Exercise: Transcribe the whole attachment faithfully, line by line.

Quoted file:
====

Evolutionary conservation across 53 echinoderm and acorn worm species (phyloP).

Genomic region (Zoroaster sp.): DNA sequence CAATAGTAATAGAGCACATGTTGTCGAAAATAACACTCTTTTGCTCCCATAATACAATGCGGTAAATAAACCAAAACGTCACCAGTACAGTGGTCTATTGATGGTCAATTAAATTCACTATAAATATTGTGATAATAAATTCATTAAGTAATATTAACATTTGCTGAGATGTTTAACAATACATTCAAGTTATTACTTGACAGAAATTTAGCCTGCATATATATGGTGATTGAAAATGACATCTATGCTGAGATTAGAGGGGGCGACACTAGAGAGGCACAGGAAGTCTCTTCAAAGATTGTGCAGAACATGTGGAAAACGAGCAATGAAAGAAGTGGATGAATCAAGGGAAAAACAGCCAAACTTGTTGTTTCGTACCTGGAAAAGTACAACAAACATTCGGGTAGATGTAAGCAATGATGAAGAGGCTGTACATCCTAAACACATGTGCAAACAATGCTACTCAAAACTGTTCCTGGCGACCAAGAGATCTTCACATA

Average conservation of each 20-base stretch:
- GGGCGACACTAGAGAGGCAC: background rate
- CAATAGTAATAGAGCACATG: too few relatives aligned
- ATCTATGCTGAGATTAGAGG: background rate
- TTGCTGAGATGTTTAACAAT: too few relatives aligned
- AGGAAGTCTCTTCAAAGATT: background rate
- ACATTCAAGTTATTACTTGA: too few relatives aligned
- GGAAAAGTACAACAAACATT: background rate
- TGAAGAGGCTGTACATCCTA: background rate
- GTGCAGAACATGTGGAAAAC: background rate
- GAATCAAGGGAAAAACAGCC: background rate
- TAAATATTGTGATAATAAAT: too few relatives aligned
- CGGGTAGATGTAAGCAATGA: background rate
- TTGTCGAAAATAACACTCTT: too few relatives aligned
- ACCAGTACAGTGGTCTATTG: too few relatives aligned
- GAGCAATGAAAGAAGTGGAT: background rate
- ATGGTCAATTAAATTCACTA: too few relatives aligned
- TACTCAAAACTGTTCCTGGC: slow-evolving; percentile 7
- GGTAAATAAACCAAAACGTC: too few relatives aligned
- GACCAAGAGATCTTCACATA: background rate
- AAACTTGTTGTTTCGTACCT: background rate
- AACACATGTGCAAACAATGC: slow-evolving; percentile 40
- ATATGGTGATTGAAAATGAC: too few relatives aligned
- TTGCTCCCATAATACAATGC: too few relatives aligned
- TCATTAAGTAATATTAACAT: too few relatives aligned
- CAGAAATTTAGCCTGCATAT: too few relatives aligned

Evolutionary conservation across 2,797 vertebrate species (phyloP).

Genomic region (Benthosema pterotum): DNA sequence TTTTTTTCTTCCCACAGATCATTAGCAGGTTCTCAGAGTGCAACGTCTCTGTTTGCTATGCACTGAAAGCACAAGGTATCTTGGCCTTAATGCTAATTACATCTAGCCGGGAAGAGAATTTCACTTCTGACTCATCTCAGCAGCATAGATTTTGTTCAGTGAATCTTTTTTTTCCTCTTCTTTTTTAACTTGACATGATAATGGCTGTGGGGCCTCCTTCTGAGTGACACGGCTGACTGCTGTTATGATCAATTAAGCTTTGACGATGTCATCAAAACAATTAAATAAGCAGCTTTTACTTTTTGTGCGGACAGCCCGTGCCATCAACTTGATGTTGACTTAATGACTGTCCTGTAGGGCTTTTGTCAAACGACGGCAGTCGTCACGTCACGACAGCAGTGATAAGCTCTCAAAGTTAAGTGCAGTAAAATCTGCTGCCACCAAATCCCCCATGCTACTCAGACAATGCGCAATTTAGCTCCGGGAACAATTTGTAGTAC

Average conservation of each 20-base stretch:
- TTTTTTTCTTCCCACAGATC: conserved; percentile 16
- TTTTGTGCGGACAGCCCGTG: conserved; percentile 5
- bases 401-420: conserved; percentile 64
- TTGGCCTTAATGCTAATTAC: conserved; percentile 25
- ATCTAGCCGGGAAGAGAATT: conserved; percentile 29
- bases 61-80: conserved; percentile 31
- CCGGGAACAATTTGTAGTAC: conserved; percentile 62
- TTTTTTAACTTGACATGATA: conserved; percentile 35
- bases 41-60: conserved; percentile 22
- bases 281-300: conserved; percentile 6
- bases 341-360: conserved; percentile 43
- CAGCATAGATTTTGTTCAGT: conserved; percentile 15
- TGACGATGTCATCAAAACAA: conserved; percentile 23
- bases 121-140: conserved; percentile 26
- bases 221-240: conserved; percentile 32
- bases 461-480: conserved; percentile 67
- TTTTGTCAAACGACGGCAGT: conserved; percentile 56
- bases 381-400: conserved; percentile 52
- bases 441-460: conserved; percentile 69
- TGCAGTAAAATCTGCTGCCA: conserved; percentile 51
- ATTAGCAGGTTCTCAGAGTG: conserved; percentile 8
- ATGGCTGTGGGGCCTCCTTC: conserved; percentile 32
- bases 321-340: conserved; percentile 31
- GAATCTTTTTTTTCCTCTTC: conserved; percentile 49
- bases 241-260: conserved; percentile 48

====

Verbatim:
Evolutionary conservation across 53 echinoderm and acorn worm species (phyloP).

Genomic region (Zoroaster sp.): DNA sequence CAATAGTAATAGAGCACATGTTGTCGAAAATAACACTCTTTTGCTCCCATAATACAATGCGGTAAATAAACCAAAACGTCACCAGTACAGTGGTCTATTGATGGTCAATTAAATTCACTATAAATATTGTGATAATAAATTCATTAAGTAATATTAACATTTGCTGAGATGTTTAACAATACATTCAAGTTATTACTTGACAGAAATTTAGCCTGCATATATATGGTGATTGAAAATGACATCTATGCTGAGATTAGAGGGGGCGACACTAGAGAGGCACAGGAAGTCTCTTCAAAGATTGTGCAGAACATGTGGAAAACGAGCAATGAAAGAAGTGGATGAATCAAGGGAAAAACAGCCAAACTTGTTGTTTCGTACCTGGAAAAGTACAACAAACATTCGGGTAGATGTAAGCAATGATGAAGAGGCTGTACATCCTAAACACATGTGCAAACAATGCTACTCAAAACTGTTCCTGGCGACCAAGAGATCTTCACATA

Average conservation of each 20-base stretch:
- GGGCGACACTAGAGAGGCAC: background rate
- CAATAGTAATAGAGCACATG: too few relatives aligned
- ATCTATGCTGAGATTAGAGG: background rate
- TTGCTGAGATGTTTAACAAT: too few relatives aligned
- AGGAAGTCTCTTCAAAGATT: background rate
- ACATTCAAGTTATTACTTGA: too few relatives aligned
- GGAAAAGTACAACAAACATT: background rate
- TGAAGAGGCTGTACATCCTA: background rate
- GTGCAGAACATGTGGAAAAC: background rate
- GAATCAAGGGAAAAACAGCC: background rate
- TAAATATTGTGATAATAAAT: too few relatives aligned
- CGGGTAGATGTAAGCAATGA: background rate
- TTGTCGAAAATAACACTCTT: too few relatives aligned
- ACCAGTACAGTGGTCTATTG: too few relatives aligned
- GAGCAATGAAAGAAGTGGAT: background rate
- ATGGTCAATTAAATTCACTA: too few relatives aligned
- TACTCAAAACTGTTCCTGGC: slow-evolving; percentile 7
- GGTAAATAAACCAAAACGTC: too few relatives aligned
- GACCAAGAGATCTTCACATA: background rate
- AAACTTGTTGTTTCGTACCT: background rate
- AACACATGTGCAAACAATGC: slow-evolving; percentile 40
- ATATGGTGATTGAAAATGAC: too few relatives aligned
- TTGCTCCCATAATACAATGC: too few relatives aligned
- TCATTAAGTAATATTAACAT: too few relatives aligned
- CAGAAATTTAGCCTGCATAT: too few relatives aligned

Evolutionary conservation across 2,797 vertebrate species (phyloP).

Genomic region (Benthosema pterotum): DNA sequence TTTTTTTCTTCCCACAGATCATTAGCAGGTTCTCAGAGTGCAACGTCTCTGTTTGCTATGCACTGAAAGCACAAGGTATCTTGGCCTTAATGCTAATTACATCTAGCCGGGAAGAGAATTTCACTTCTGACTCATCTCAGCAGCATAGATTTTGTTCAGTGAATCTTTTTTTTCCTCTTCTTTTTTAACTTGACATGATAATGGCTGTGGGGCCTCCTTCTGAGTGACACGGCTGACTGCTGTTATGATCAATTAAGCTTTGACGATGTCATCAAAACAATTAAATAAGCAGCTTTTACTTTTTGTGCGGACAGCCCGTGCCATCAACTTGATGTTGACTTAATGACTGTCCTGTAGGGCTTTTGTCAAACGACGGCAGTCGTCACGTCACGACAGCAGTGATAAGCTCTCAAAGTTAAGTGCAGTAAAATCTGCTGCCACCAAATCCCCCATGCTACTCAGACAATGCGCAATTTAGCTCCGGGAACAATTTGTAGTAC

Average conservation of each 20-base stretch:
- TTTTTTTCTTCCCACAGATC: conserved; percentile 16
- TTTTGTGCGGACAGCCCGTG: conserved; percentile 5
- bases 401-420: conserved; percentile 64
- TTGGCCTTAATGCTAATTAC: conserved; percentile 25
- ATCTAGCCGGGAAGAGAATT: conserved; percentile 29
- bases 61-80: conserved; percentile 31
- CCGGGAACAATTTGTAGTAC: conserved; percentile 62
- TTTTTTAACTTGACATGATA: conserved; percentile 35
- bases 41-60: conserved; percentile 22
- bases 281-300: conserved; percentile 6
- bases 341-360: conserved; percentile 43
- CAGCATAGATTTTGTTCAGT: conserved; percentile 15
- TGACGATGTCATCAAAACAA: conserved; percentile 23
- bases 121-140: conserved; percentile 26
- bases 221-240: conserved; percentile 32
- bases 461-480: conserved; percentile 67
- TTTTGTCAAACGACGGCAGT: conserved; percentile 56
- bases 381-400: conserved; percentile 52
- bases 441-460: conserved; percentile 69
- TGCAGTAAAATCTGCTGCCA: conserved; percentile 51
- ATTAGCAGGTTCTCAGAGTG: conserved; percentile 8
- ATGGCTGTGGGGCCTCCTTC: conserved; percentile 32
- bases 321-340: conserved; percentile 31
- GAATCTTTTTTTTCCTCTTC: conserved; percentile 49
- bases 241-260: conserved; percentile 48